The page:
6. Private Properties
If you are worried about sharing a property with someone, you don't have to. Whereas some people use the platform to rent out just a private room or even a couch, many people are renting out their second properties (or even their own home when they are travelling themselves). If you are worried about who else might be sleeping under the same roof, you can search for private properties instead of shared.
7. Trust Your Gut
Our human intuition is an incredible thing, and if something doesn't feel quite right with the property, the reviews or the interaction you have with the host, don't book. There are likely to be other options out there that will leave you with more peace of mind so you aren't forced to take risks. If the property doesn't fill you with confidence, avoid it and search for alternatives.
8. Be Prepared for Emergencies
This is always a good practice when you are travelling anyway. Wherever you are going, you should know how to contact emergency services, have a phone with plenty of charge on you and even have things like travel insurance documents available at all times. It doesn't hurt to know where doctors are and to learn some local phrases too. This is precautionary but makes sense if you are staying somewhere new.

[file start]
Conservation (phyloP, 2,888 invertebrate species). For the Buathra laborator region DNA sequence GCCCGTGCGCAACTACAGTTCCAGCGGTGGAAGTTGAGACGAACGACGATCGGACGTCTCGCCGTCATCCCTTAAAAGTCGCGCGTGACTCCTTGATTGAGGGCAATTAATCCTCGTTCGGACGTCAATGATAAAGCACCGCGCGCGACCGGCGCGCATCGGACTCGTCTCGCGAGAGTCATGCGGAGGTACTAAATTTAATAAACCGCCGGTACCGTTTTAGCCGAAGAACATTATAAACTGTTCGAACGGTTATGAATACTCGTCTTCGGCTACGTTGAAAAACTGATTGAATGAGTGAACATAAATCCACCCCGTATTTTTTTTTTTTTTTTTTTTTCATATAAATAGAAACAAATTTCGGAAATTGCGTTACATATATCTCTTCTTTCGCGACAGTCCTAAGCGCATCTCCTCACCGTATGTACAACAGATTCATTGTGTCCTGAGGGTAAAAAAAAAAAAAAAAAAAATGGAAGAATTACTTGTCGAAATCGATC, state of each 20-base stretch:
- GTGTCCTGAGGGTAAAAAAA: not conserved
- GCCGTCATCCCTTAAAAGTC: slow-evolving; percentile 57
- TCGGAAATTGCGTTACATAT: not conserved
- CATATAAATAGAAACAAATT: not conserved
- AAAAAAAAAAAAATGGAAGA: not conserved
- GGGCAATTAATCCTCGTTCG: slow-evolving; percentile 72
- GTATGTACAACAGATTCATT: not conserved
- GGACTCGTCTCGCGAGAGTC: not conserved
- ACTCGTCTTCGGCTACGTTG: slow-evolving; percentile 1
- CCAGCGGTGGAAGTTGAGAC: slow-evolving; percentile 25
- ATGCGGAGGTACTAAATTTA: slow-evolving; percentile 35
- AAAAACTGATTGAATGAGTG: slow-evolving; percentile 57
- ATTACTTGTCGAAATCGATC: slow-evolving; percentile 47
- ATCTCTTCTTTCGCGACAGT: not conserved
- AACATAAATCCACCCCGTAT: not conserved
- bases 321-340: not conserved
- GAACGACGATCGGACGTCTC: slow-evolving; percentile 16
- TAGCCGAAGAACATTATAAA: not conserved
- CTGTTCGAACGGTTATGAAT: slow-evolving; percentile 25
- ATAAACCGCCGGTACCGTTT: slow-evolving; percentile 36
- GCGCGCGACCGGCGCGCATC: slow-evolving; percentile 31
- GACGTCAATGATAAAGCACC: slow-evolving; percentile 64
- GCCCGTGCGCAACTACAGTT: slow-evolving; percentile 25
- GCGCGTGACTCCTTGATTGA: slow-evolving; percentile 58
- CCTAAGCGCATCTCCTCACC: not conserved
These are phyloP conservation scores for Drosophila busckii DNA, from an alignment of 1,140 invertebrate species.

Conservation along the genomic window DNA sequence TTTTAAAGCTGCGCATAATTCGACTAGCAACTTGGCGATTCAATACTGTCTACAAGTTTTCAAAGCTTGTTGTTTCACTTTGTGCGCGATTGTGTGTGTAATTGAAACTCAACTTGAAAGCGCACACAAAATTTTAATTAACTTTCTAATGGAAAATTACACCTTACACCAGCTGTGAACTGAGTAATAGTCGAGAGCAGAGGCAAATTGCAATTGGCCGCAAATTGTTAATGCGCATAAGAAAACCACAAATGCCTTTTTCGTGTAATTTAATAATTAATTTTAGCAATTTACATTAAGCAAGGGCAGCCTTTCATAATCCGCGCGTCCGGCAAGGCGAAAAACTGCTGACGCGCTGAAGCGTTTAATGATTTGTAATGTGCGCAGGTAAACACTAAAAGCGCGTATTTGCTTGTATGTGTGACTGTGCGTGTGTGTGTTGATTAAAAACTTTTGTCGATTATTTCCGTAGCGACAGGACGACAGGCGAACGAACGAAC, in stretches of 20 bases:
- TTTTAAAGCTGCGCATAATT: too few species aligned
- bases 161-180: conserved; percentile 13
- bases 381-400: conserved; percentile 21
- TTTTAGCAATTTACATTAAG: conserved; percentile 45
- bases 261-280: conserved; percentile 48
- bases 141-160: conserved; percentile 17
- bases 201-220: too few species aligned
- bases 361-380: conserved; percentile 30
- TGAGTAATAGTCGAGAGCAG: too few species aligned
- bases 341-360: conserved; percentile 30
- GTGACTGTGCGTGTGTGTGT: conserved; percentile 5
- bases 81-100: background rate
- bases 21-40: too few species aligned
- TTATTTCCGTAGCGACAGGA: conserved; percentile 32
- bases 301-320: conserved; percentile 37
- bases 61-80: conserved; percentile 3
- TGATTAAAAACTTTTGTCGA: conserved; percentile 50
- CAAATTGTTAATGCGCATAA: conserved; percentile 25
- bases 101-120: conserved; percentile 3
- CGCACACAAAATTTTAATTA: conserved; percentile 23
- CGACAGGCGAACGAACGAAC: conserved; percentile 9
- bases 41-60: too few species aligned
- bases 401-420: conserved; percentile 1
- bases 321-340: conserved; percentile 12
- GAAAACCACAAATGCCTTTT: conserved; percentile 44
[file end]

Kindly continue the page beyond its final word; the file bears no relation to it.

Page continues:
I have rented with AirBnB since 2016 and stayed in over 40 properties from a few days to a few months. I have only had twice a situation whereby I had to call to contact AirBnB customer support. They are excellent and in both situations, they offered credit to make a new booking or help out with an alternative.
The risks of staying in an AirBnB are pretty low, but following the tips in our AirBnB safelist will make sure these risks are even less. Booking on the site for the first time can be a little daunting and sometimes the very rare horror stories can be what stay with us instead of the millions of stays that go off without a hitch. Communicate clearly and gather all the information you can on the host, area and property and you are likely to have an enjoyable and stress-free stay.